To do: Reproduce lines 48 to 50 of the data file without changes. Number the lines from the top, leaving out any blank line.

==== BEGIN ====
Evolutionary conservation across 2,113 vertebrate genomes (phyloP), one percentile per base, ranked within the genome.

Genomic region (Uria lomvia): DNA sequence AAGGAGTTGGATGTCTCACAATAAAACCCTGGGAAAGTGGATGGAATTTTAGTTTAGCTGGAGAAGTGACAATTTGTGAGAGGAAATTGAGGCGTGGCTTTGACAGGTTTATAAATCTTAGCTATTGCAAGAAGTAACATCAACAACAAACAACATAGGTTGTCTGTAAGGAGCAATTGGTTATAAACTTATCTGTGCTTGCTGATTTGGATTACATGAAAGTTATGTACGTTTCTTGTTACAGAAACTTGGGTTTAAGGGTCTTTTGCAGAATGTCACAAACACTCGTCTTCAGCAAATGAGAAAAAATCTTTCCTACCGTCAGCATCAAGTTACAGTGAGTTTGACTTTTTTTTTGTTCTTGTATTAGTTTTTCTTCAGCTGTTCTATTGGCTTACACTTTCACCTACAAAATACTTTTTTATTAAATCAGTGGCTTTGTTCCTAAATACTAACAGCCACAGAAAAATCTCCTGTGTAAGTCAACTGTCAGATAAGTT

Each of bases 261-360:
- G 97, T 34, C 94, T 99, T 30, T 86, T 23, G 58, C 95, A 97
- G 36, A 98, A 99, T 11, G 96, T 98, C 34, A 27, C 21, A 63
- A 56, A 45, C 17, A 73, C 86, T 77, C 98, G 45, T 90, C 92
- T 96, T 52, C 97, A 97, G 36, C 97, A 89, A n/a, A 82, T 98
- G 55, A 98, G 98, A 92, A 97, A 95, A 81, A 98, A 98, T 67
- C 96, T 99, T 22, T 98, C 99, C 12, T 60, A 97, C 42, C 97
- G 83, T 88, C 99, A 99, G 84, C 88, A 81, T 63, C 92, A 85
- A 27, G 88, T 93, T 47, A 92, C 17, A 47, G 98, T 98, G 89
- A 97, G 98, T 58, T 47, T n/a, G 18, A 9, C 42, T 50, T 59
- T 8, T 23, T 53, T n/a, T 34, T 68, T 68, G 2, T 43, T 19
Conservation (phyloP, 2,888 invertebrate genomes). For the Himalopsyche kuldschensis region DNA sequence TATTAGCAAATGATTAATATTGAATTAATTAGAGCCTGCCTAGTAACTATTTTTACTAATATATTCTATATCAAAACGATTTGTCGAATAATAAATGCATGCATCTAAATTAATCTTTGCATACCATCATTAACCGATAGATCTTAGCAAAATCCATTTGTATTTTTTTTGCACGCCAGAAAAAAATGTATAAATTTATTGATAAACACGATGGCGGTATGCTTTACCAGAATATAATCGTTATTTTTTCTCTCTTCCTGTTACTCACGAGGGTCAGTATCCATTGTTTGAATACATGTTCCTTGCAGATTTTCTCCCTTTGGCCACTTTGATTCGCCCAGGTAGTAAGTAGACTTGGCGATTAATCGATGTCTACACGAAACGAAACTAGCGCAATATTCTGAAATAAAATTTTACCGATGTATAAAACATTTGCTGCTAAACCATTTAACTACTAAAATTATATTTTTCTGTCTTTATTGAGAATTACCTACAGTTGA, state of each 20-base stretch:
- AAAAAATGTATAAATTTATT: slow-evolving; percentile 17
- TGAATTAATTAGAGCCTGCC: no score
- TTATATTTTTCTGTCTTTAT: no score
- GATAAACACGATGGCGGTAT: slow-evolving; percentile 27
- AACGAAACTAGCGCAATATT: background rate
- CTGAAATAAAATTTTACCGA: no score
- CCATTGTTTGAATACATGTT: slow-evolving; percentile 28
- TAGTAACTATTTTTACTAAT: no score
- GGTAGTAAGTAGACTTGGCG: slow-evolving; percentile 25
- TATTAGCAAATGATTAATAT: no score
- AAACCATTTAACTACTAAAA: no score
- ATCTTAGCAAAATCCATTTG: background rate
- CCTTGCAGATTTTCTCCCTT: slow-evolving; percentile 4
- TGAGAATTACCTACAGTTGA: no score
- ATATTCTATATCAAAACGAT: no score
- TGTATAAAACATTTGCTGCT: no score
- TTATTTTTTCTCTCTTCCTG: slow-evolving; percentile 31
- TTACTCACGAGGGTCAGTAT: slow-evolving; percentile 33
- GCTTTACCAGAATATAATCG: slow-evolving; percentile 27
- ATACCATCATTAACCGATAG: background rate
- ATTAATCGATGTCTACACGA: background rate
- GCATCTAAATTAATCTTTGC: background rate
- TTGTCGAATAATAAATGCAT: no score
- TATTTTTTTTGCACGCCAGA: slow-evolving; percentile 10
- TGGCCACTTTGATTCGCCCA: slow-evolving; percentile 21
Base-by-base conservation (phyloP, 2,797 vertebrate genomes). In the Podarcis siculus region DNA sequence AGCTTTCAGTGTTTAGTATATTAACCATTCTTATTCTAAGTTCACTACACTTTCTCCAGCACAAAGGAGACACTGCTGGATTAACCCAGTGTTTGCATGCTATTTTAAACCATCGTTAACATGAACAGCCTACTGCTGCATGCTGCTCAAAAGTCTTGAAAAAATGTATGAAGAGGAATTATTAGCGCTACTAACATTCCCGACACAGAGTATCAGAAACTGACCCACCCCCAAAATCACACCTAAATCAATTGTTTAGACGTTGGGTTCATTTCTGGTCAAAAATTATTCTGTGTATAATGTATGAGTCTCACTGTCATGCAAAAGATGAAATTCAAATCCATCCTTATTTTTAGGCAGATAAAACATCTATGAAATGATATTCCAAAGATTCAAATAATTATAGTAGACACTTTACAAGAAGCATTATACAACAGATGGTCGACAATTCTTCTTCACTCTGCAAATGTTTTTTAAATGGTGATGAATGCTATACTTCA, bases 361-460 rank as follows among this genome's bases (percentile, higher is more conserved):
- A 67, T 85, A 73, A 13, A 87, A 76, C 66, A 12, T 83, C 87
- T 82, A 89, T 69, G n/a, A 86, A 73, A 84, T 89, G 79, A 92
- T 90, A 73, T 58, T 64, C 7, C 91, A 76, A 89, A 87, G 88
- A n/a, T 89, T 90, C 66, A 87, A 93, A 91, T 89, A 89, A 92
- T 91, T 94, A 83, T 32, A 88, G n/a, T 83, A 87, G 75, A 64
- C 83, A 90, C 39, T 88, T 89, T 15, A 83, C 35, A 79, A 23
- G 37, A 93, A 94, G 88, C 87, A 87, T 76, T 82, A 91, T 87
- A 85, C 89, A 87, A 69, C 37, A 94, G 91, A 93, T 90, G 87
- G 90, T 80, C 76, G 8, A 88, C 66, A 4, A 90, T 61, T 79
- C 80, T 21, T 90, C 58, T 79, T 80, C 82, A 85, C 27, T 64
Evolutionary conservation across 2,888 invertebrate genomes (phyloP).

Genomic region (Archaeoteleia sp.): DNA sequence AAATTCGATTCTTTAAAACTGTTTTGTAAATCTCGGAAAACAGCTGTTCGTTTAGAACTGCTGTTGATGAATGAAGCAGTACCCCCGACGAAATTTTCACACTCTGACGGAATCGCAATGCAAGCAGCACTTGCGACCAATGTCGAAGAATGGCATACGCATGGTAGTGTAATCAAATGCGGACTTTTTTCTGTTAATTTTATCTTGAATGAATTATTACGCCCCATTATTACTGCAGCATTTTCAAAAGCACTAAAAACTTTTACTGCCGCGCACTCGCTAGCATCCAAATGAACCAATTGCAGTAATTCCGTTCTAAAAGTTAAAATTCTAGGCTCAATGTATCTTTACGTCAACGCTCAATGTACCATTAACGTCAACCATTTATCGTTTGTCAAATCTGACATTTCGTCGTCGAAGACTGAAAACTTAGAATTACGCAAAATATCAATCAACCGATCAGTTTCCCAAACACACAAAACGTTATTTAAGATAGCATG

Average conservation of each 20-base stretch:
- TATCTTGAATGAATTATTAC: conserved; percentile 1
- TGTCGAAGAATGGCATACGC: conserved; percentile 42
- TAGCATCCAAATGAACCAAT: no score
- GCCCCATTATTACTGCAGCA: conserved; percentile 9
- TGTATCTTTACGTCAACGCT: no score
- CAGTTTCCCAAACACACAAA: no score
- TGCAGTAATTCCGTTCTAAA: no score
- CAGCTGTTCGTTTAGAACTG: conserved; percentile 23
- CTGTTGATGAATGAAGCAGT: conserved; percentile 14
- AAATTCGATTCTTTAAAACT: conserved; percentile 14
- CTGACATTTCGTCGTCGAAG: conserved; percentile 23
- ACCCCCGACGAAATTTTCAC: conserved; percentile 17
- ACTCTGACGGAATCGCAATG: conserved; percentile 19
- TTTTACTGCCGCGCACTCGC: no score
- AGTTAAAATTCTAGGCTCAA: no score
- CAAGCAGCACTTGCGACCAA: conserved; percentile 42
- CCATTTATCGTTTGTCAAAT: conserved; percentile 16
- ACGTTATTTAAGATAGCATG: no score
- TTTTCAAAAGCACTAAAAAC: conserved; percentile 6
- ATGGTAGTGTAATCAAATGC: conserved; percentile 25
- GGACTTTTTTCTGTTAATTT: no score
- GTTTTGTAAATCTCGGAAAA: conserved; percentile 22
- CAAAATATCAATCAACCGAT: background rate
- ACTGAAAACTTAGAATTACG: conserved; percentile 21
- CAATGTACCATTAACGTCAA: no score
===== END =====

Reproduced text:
- A 85, C 89, A 87, A 69, C 37, A 94, G 91, A 93, T 90, G 87
- G 90, T 80, C 76, G 8, A 88, C 66, A 4, A 90, T 61, T 79
- C 80, T 21, T 90, C 58, T 79, T 80, C 82, A 85, C 27, T 64